Real de Catorce Mexico Part 4 of 5. Wirikuta

Wixaritari Indians, or Huicholes as we the rest of us call them, have a ceremonial center outside Real de Catorce, up in the hills they call Wirikuta. For Wixaritari it’s a sacred land, they believe it is the center of the universe. They march from the states of Nayarit and Jalisco for about 43 days every year to perform a ceremony  and come to this place to make offerings to their Gods. Just because it is not well known it doesn't mean it lacks importance. For them this place is like the Vatican to Catholics or Mecca to Muslims. Given the importance for this tribe, the state government has protected this area declaring it the Wirikuta Reserve.  



There are tours to Cerro El Quemado (Burnt Hill) where the Wirikuta ceremonial center is located, and it is accessible only on horseback from Real de Catorce. This is not the route the wixaritari follow. This road is for us the curious tourists who crave to satisfy our thirst of adventure. This is Cerro El Quemado.



I’m posting a photo instead of a sketch. During the ride there, my survival instinct completely overshadow my determination to sketch this trip. My hands gripped the head of the chair, I was in fact gripping my body and soul to the noble horse. -Just trust the horse- I told myself constantly during our way up there. Over an hour later we reached the top, the reward was incredible. The amazing view left us breathless. And there it was, the Wirikuta Ceremonial Center which consisted in 4 circles formed with stones. Each one had an opening that means an entrance for the Wixaritari. Benito, our guide, explained the way we should enter the circles and so we did. Once in the center we tried to ignore the music of the radio that a family who reached the top brought with them, despite our hopes to find the place empty, since it was the low season. Each of us prayed and thanked the Wixaritari Gods, we stood there respectfully for about 5 minutes in silence, aware of our own existence and the noise of the radio disappeared. It was brief spiritual moment.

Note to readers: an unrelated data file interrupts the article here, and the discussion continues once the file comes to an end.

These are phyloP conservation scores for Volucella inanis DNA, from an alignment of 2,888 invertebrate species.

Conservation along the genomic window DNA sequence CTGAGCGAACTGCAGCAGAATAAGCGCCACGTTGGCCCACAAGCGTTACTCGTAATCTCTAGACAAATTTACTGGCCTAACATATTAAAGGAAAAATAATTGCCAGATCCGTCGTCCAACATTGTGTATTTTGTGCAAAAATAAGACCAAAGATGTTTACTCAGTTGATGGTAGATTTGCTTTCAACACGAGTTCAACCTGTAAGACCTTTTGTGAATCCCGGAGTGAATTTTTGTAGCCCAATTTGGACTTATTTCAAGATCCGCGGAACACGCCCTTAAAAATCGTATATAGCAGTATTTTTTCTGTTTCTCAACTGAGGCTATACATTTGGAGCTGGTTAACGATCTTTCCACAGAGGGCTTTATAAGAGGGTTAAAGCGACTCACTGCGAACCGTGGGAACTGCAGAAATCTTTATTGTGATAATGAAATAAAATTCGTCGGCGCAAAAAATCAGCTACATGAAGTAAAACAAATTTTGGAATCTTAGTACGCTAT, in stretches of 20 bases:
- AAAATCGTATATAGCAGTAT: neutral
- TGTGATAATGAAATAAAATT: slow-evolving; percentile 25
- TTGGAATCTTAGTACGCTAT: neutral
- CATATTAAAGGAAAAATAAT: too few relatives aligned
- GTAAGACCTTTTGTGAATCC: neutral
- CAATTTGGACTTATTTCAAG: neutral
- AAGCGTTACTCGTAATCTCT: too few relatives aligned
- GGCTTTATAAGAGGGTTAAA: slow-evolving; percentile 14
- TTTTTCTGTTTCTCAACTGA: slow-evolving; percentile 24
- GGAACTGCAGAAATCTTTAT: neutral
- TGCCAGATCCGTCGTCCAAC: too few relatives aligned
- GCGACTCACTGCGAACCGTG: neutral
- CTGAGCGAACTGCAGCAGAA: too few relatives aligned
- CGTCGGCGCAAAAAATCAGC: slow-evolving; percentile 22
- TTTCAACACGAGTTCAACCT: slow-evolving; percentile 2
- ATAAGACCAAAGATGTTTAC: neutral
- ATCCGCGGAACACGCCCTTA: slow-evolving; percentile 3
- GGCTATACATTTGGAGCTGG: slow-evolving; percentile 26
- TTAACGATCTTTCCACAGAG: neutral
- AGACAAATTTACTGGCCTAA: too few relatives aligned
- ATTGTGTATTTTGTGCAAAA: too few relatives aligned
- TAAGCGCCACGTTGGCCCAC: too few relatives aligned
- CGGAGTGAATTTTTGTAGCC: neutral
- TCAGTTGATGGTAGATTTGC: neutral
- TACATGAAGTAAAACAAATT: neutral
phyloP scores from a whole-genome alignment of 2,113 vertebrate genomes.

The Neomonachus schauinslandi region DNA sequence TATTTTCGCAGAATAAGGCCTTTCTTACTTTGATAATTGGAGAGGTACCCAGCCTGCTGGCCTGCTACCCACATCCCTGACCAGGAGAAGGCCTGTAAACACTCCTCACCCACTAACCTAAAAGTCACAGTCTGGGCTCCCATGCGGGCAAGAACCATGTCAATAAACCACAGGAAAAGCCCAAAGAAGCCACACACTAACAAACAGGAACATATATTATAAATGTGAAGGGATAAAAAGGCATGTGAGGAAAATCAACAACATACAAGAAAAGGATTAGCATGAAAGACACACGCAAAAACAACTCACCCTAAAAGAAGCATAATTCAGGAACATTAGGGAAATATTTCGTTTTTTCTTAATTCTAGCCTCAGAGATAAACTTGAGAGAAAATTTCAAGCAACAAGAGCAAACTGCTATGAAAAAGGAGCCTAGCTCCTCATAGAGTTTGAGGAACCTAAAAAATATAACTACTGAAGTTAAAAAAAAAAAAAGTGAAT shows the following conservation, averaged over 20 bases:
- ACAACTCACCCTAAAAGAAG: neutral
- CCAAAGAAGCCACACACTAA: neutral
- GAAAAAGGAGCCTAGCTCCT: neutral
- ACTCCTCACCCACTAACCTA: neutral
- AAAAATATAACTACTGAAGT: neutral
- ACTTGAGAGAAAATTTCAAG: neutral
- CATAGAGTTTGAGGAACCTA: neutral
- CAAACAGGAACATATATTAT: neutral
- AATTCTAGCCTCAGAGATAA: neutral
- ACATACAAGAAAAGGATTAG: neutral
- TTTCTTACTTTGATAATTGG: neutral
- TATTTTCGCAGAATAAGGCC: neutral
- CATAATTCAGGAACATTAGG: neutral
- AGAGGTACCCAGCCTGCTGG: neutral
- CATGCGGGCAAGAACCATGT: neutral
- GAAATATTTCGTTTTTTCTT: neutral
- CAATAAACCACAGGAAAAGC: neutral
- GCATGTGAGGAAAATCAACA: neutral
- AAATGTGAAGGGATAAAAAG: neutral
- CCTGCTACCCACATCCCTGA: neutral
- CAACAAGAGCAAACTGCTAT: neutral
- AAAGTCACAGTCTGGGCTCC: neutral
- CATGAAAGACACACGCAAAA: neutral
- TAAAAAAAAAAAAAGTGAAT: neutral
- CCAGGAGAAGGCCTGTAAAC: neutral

Benito knew I wanted to sketch. He insisted in me making a sketch. It took me only 15 minutes, including the coloring. It's the only sketch I did that day, but it was meaningful. Ahead, another 70 minutes of ride were waiting for us. The next day, to sit would be a challenge. Click here to read part 5.



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